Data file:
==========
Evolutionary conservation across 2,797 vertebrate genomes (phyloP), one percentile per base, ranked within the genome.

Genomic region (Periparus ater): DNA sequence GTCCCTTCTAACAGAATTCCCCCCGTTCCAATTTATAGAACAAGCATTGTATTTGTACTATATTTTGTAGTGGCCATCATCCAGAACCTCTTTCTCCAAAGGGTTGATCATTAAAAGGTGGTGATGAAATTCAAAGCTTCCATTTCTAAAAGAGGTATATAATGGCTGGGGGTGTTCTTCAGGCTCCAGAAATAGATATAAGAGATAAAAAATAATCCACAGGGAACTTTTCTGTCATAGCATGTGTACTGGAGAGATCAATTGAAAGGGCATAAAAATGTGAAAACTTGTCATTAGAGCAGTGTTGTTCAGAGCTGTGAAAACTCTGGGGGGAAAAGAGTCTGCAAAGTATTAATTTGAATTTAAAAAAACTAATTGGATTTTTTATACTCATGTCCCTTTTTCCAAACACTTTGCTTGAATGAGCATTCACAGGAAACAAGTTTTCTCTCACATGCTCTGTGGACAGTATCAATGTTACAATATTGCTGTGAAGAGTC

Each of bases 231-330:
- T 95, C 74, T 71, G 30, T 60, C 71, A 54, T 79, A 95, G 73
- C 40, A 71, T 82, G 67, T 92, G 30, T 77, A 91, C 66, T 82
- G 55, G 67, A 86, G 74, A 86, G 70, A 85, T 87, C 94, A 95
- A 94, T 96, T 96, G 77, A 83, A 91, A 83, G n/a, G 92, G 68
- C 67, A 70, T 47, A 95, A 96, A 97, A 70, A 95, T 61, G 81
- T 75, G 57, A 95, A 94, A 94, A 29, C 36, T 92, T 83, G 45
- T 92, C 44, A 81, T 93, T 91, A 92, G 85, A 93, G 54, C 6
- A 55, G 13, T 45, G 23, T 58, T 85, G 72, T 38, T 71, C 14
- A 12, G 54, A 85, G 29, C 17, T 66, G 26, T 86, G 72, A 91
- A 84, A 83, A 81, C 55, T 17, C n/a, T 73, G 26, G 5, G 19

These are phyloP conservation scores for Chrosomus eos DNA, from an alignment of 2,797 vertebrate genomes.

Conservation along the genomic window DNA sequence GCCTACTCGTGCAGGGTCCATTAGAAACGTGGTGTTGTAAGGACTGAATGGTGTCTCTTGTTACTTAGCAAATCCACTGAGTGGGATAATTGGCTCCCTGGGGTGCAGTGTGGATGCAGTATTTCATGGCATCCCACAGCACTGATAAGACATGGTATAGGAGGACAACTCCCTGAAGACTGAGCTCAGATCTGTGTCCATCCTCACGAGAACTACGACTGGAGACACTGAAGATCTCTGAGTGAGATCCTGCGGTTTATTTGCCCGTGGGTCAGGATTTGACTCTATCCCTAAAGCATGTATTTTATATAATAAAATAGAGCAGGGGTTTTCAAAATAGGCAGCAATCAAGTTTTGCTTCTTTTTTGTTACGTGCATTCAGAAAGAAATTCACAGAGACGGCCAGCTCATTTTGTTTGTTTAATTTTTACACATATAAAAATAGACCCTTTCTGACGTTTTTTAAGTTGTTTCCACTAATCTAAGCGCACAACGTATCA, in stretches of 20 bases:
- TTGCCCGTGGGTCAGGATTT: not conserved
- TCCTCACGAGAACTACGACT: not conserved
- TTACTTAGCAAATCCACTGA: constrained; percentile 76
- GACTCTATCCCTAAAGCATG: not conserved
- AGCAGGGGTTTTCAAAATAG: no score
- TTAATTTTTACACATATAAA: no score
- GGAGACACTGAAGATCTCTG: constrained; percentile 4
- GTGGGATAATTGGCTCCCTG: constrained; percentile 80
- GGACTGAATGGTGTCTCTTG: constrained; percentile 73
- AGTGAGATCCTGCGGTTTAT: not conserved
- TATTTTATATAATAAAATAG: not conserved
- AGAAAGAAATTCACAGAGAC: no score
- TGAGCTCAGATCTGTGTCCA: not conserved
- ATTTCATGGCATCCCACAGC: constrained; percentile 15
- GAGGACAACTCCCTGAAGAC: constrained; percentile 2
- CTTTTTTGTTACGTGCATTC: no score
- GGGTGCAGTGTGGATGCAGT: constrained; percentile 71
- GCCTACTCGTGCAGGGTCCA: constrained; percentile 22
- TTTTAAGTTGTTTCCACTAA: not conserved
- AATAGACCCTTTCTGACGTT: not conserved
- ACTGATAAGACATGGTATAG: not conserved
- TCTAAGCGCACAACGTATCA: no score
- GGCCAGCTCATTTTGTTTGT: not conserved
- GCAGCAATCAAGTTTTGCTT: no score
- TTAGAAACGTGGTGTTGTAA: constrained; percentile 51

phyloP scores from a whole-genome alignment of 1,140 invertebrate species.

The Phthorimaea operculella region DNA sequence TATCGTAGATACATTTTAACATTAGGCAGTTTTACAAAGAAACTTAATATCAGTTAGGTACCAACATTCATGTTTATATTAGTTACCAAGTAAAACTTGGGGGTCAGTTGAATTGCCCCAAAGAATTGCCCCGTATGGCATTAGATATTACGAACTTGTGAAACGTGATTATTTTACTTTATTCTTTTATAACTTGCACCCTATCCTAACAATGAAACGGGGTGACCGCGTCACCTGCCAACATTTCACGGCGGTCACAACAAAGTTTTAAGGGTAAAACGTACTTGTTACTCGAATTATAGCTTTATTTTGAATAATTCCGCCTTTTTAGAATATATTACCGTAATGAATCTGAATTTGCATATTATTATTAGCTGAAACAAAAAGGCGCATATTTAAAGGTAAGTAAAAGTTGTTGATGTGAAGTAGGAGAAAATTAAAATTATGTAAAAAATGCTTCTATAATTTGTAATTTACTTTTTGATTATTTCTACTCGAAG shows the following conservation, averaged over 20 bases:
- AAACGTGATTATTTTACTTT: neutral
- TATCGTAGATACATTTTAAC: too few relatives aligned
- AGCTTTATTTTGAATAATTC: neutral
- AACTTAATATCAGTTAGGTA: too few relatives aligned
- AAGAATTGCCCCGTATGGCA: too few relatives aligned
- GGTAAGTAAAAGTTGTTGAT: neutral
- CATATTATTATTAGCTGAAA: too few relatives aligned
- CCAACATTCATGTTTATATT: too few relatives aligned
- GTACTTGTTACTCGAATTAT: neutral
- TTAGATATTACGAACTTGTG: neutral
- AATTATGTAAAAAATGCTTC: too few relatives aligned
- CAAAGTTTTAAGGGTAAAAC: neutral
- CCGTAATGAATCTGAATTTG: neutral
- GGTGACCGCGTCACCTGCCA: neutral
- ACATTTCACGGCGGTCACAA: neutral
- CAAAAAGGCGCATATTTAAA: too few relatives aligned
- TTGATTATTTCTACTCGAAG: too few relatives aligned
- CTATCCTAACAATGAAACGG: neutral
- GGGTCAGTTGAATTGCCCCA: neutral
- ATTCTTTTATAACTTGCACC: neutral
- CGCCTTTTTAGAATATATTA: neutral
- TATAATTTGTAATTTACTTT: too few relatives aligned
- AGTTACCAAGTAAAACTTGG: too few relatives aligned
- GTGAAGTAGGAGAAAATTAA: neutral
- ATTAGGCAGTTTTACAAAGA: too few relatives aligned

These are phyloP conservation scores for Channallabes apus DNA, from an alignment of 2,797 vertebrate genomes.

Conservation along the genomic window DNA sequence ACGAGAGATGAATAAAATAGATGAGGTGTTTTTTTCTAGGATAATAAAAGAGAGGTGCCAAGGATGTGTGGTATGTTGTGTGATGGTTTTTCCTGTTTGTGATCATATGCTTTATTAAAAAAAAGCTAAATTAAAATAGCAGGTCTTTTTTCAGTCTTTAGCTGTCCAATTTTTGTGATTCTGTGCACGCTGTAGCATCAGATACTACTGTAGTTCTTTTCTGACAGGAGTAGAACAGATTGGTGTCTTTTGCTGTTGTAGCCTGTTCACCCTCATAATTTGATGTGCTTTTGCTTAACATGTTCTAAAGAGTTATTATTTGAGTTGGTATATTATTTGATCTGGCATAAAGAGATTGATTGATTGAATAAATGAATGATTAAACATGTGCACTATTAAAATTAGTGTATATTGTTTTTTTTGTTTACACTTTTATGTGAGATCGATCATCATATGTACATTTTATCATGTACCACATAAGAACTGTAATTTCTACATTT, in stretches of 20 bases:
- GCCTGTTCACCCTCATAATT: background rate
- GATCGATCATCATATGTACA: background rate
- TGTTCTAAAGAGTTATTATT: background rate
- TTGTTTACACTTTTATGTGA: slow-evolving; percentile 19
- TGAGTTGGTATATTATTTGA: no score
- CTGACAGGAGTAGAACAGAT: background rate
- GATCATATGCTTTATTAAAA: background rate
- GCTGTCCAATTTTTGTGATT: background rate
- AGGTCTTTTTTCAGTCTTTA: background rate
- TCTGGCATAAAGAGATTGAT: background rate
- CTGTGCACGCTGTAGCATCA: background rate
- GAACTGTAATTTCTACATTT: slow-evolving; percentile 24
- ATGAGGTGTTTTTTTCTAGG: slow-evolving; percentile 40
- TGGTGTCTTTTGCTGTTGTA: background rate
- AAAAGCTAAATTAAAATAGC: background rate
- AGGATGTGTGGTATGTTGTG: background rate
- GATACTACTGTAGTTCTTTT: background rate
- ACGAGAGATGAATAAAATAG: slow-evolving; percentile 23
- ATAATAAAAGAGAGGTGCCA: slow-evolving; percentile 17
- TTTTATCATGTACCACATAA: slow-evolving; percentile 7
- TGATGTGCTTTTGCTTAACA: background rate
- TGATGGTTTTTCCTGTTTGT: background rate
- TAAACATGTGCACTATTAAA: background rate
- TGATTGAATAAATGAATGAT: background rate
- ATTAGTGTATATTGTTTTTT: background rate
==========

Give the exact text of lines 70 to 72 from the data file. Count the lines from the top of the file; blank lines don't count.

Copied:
- GCCTGTTCACCCTCATAATT: background rate
- GATCGATCATCATATGTACA: background rate
- TGTTCTAAAGAGTTATTATT: background rate